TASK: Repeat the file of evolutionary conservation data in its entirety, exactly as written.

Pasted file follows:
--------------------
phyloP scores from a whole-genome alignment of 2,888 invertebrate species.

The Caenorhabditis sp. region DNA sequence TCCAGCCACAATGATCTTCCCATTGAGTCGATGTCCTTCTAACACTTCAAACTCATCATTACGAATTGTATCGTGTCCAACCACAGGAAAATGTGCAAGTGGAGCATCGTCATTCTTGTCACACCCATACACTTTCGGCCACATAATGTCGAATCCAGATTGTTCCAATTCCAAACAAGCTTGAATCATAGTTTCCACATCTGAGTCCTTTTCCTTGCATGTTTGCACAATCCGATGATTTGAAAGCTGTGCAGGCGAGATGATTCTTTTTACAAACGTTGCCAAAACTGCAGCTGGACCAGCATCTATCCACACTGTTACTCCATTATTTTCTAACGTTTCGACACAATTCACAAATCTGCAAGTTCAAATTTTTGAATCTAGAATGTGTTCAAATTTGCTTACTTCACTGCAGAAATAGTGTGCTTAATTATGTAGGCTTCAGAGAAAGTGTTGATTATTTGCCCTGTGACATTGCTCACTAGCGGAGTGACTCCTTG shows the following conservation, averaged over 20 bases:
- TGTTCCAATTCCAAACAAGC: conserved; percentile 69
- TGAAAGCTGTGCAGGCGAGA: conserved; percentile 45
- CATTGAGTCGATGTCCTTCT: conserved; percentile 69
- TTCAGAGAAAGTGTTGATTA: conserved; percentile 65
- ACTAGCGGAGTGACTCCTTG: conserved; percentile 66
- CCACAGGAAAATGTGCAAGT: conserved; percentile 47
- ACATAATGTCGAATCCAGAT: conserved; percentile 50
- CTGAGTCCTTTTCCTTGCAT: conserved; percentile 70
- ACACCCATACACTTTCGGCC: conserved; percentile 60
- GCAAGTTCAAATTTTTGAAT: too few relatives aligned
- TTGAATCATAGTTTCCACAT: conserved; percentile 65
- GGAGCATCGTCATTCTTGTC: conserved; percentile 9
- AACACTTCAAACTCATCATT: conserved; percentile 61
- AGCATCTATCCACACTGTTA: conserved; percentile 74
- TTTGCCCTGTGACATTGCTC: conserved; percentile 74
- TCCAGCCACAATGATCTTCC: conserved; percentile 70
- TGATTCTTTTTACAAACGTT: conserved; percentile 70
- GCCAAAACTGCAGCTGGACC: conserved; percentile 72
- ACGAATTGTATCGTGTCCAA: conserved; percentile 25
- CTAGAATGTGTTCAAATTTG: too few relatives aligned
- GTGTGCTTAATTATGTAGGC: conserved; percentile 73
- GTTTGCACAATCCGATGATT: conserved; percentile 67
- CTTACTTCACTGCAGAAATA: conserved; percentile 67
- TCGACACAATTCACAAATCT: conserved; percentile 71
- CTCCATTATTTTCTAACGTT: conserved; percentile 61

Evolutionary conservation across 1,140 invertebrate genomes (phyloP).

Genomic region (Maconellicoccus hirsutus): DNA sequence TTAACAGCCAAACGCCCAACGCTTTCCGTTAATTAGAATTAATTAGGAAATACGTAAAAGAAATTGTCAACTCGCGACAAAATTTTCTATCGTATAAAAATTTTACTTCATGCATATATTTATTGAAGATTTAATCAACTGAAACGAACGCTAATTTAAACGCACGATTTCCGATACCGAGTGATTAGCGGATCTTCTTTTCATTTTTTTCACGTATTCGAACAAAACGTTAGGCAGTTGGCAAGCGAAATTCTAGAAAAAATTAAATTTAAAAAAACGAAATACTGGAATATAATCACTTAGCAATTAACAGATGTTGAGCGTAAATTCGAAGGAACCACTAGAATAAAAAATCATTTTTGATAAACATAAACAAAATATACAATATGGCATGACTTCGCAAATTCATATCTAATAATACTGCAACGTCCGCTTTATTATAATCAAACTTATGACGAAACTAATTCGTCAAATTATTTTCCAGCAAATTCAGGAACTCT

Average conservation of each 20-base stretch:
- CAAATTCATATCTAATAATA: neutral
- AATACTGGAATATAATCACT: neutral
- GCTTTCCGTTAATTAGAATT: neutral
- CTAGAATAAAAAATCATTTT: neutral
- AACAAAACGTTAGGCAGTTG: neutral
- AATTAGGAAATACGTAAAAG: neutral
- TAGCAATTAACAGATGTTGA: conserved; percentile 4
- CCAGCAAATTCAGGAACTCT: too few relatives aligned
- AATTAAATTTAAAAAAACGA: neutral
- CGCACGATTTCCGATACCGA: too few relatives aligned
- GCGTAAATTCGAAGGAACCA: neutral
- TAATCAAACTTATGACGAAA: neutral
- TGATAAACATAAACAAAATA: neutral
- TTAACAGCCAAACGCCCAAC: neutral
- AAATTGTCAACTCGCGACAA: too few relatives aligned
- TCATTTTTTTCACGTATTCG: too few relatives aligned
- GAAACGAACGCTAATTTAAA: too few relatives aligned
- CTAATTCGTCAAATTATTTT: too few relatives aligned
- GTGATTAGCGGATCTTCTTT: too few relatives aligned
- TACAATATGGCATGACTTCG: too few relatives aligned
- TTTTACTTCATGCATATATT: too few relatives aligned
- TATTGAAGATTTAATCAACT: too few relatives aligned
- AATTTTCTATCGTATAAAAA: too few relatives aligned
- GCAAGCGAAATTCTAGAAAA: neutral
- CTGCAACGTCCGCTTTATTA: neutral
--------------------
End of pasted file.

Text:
phyloP scores from a whole-genome alignment of 2,888 invertebrate species.

The Caenorhabditis sp. region DNA sequence TCCAGCCACAATGATCTTCCCATTGAGTCGATGTCCTTCTAACACTTCAAACTCATCATTACGAATTGTATCGTGTCCAACCACAGGAAAATGTGCAAGTGGAGCATCGTCATTCTTGTCACACCCATACACTTTCGGCCACATAATGTCGAATCCAGATTGTTCCAATTCCAAACAAGCTTGAATCATAGTTTCCACATCTGAGTCCTTTTCCTTGCATGTTTGCACAATCCGATGATTTGAAAGCTGTGCAGGCGAGATGATTCTTTTTACAAACGTTGCCAAAACTGCAGCTGGACCAGCATCTATCCACACTGTTACTCCATTATTTTCTAACGTTTCGACACAATTCACAAATCTGCAAGTTCAAATTTTTGAATCTAGAATGTGTTCAAATTTGCTTACTTCACTGCAGAAATAGTGTGCTTAATTATGTAGGCTTCAGAGAAAGTGTTGATTATTTGCCCTGTGACATTGCTCACTAGCGGAGTGACTCCTTG shows the following conservation, averaged over 20 bases:
- TGTTCCAATTCCAAACAAGC: conserved; percentile 69
- TGAAAGCTGTGCAGGCGAGA: conserved; percentile 45
- CATTGAGTCGATGTCCTTCT: conserved; percentile 69
- TTCAGAGAAAGTGTTGATTA: conserved; percentile 65
- ACTAGCGGAGTGACTCCTTG: conserved; percentile 66
- CCACAGGAAAATGTGCAAGT: conserved; percentile 47
- ACATAATGTCGAATCCAGAT: conserved; percentile 50
- CTGAGTCCTTTTCCTTGCAT: conserved; percentile 70
- ACACCCATACACTTTCGGCC: conserved; percentile 60
- GCAAGTTCAAATTTTTGAAT: too few relatives aligned
- TTGAATCATAGTTTCCACAT: conserved; percentile 65
- GGAGCATCGTCATTCTTGTC: conserved; percentile 9
- AACACTTCAAACTCATCATT: conserved; percentile 61
- AGCATCTATCCACACTGTTA: conserved; percentile 74
- TTTGCCCTGTGACATTGCTC: conserved; percentile 74
- TCCAGCCACAATGATCTTCC: conserved; percentile 70
- TGATTCTTTTTACAAACGTT: conserved; percentile 70
- GCCAAAACTGCAGCTGGACC: conserved; percentile 72
- ACGAATTGTATCGTGTCCAA: conserved; percentile 25
- CTAGAATGTGTTCAAATTTG: too few relatives aligned
- GTGTGCTTAATTATGTAGGC: conserved; percentile 73
- GTTTGCACAATCCGATGATT: conserved; percentile 67
- CTTACTTCACTGCAGAAATA: conserved; percentile 67
- TCGACACAATTCACAAATCT: conserved; percentile 71
- CTCCATTATTTTCTAACGTT: conserved; percentile 61

Evolutionary conservation across 1,140 invertebrate genomes (phyloP).

Genomic region (Maconellicoccus hirsutus): DNA sequence TTAACAGCCAAACGCCCAACGCTTTCCGTTAATTAGAATTAATTAGGAAATACGTAAAAGAAATTGTCAACTCGCGACAAAATTTTCTATCGTATAAAAATTTTACTTCATGCATATATTTATTGAAGATTTAATCAACTGAAACGAACGCTAATTTAAACGCACGATTTCCGATACCGAGTGATTAGCGGATCTTCTTTTCATTTTTTTCACGTATTCGAACAAAACGTTAGGCAGTTGGCAAGCGAAATTCTAGAAAAAATTAAATTTAAAAAAACGAAATACTGGAATATAATCACTTAGCAATTAACAGATGTTGAGCGTAAATTCGAAGGAACCACTAGAATAAAAAATCATTTTTGATAAACATAAACAAAATATACAATATGGCATGACTTCGCAAATTCATATCTAATAATACTGCAACGTCCGCTTTATTATAATCAAACTTATGACGAAACTAATTCGTCAAATTATTTTCCAGCAAATTCAGGAACTCT

Average conservation of each 20-base stretch:
- CAAATTCATATCTAATAATA: neutral
- AATACTGGAATATAATCACT: neutral
- GCTTTCCGTTAATTAGAATT: neutral
- CTAGAATAAAAAATCATTTT: neutral
- AACAAAACGTTAGGCAGTTG: neutral
- AATTAGGAAATACGTAAAAG: neutral
- TAGCAATTAACAGATGTTGA: conserved; percentile 4
- CCAGCAAATTCAGGAACTCT: too few relatives aligned
- AATTAAATTTAAAAAAACGA: neutral
- CGCACGATTTCCGATACCGA: too few relatives aligned
- GCGTAAATTCGAAGGAACCA: neutral
- TAATCAAACTTATGACGAAA: neutral
- TGATAAACATAAACAAAATA: neutral
- TTAACAGCCAAACGCCCAAC: neutral
- AAATTGTCAACTCGCGACAA: too few relatives aligned
- TCATTTTTTTCACGTATTCG: too few relatives aligned
- GAAACGAACGCTAATTTAAA: too few relatives aligned
- CTAATTCGTCAAATTATTTT: too few relatives aligned
- GTGATTAGCGGATCTTCTTT: too few relatives aligned
- TACAATATGGCATGACTTCG: too few relatives aligned
- TTTTACTTCATGCATATATT: too few relatives aligned
- TATTGAAGATTTAATCAACT: too few relatives aligned
- AATTTTCTATCGTATAAAAA: too few relatives aligned
- GCAAGCGAAATTCTAGAAAA: neutral
- CTGCAACGTCCGCTTTATTA: neutral